Investing in something that may not generate revenues for a while – if ever – might delay profitability, something Twist talked about in their most recent earnings call when stating, “several years ago, we established a plan to achieve profitability for the business.” So, let’s look at what Twist Bioscience said several years ago.

Predicting Profitability and Growth

Scorpion’s report made some very specific accusations as follows:

  • Twist is misclassifying COGS
    • as an R&D expense
    • as CAPEX via two vehicles:
      • a) its purported “Factory of the Future,”
      • b) its “DNA Storage Initiative”

Per the table we looked at earlier, R&D as a percentage of revenue decreased in 2023. As for capex, they’re guiding to $15 million in 2024. That’s all good, but let’s take a holistic look at the guidance Twist provided several years ago.

Twist Bioscience guidance for fiscal 2023 vs 2024
Credit: Twist Bioscience

Back then we were puzzled why they’d give two years of guidance in a row, and now it’s obvious why that’s not a good idea. They missed 2023 midpoint revenue guidance by 7.5% and their 2024 midpoint revenue guidance is missing their old 2024 guidance by 17%. They obsessively talked about gross margins back then estimating nearly 50% for 2024. That’s now expected to be 40%. So, when Scorpion attacked Twist’s claim of hitting 60% gross margins, they seem to be right so far.

In an August 2022 investor deck, Twist mentions twice that they’ll hit EBITDA breakeven when the core business (Synbio and NGS) hits $300 million, so we’re holding them to that. The midpoint for these two segments this year is $266.5 million. With 13% more growth in 2025, they’ll be at the $300 million target. Based on historical revenue growth, this should be attainable.

Bar graph showing Twist Bioscience revenue growth
Credit: Nanalyze

Buy or Sell Twist Stock

Everyone wants to be told what stocks to buy and when to sell them. That’s because taking accountability for your investment decisions isn’t a comfortable thing to do. If you’re right, that’s expected and nobody cares. If you’re wrong, people will crawl out of their graves to chastise you. Our investment in Twist Bioscience sits where it has for a while now – at half a position size – because we had (and currently still have) reservations about the company even prior to the short report. Sure, they’re consistently growing revenues over time. That’s great to see, but the profitability questions remains, especially since they’ve dramatically missed their 49% gross margin target for 2023. Investors might give them a pass because those forecasts were made so far back, but the apparent gross margin ceiling of 40% is cause for concern. Is that enough leeway to operate a profitable services business?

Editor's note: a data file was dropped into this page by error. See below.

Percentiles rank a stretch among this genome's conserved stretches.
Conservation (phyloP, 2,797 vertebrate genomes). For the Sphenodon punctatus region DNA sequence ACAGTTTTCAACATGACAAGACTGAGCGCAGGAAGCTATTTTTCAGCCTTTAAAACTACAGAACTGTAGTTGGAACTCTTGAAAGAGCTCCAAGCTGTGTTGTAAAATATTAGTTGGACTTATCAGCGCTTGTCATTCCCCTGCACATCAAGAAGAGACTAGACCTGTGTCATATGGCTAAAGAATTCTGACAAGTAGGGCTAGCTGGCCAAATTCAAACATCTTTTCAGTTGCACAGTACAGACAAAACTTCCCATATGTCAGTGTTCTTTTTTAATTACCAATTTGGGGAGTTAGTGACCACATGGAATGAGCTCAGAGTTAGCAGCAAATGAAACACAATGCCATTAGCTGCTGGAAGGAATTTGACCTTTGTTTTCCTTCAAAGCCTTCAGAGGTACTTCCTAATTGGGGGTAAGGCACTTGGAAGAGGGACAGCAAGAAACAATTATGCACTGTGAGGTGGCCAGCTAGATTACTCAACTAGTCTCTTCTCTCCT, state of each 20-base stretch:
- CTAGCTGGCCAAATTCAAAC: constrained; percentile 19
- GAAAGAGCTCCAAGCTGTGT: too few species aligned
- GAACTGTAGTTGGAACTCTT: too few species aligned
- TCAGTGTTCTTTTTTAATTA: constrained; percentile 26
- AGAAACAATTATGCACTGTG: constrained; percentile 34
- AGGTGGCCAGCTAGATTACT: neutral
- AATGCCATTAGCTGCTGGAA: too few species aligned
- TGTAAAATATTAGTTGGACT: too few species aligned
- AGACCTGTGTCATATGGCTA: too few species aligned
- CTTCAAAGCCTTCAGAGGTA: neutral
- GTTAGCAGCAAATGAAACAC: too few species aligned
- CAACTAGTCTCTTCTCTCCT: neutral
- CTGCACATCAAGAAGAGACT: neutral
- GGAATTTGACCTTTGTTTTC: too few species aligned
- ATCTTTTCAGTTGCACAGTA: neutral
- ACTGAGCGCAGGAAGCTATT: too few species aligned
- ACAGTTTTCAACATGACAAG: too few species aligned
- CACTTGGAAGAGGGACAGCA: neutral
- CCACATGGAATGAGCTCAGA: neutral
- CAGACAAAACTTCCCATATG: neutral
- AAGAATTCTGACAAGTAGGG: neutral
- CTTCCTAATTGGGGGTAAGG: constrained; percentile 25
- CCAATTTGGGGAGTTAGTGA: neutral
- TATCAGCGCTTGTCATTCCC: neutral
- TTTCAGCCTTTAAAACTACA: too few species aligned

That brings us to the “EBITDA breakeven” target they’re working towards. When they say “several years ago, we established a plan to achieve profitability for the business,” that’s what we assume they’re talking about. (It would be nice if they explicitly stated these goals in their earnings deck instead of us having to tease them out from various pieces of past collateral.) On the plus side, Twist has cut back on operating expenses and hopefully – when they laid off 25% of their staff – kicked all those ESG / DEI time wasters to the curb where they belong. That event was said to move production from South San Francisco to the new facility in Portland – the “Factory of the Future” – and the announcement coincided with the 2023 guidance drop (and 2024 guidance withdrawal) that was attributed to “the risks of managing the workforce reduction.” Fair enough. Cash burn has been tamed, and they appear to have several years of runway remaining at least which should enable the firm to reach profitability without needing to raise capital and prove Scorpion Capital wrong once and for all.


Available plays on synthetic biology have all but dried up because most never realized their promise of harnessing the powers of nature. It’s a lot tougher than it looks. Gene editing – a tool of synbio – shows early promise, while Gingko Bioworks struggles to prove the concept of their platform while paying their leaders ludicrous amounts of money. There’s every reason to view Twist Bioscience with a great deal of suspicion, and that’s where we sit today. If 2024 sees guidance met or exceeded with no capital raises coming out of the blue, we’ll then see if 2025 brings us what the company has promised – a serious look at profitability which proves that Twist Bioscience has been right all along. Any more setbacks and they’ll likely exhaust what little patience investors have left.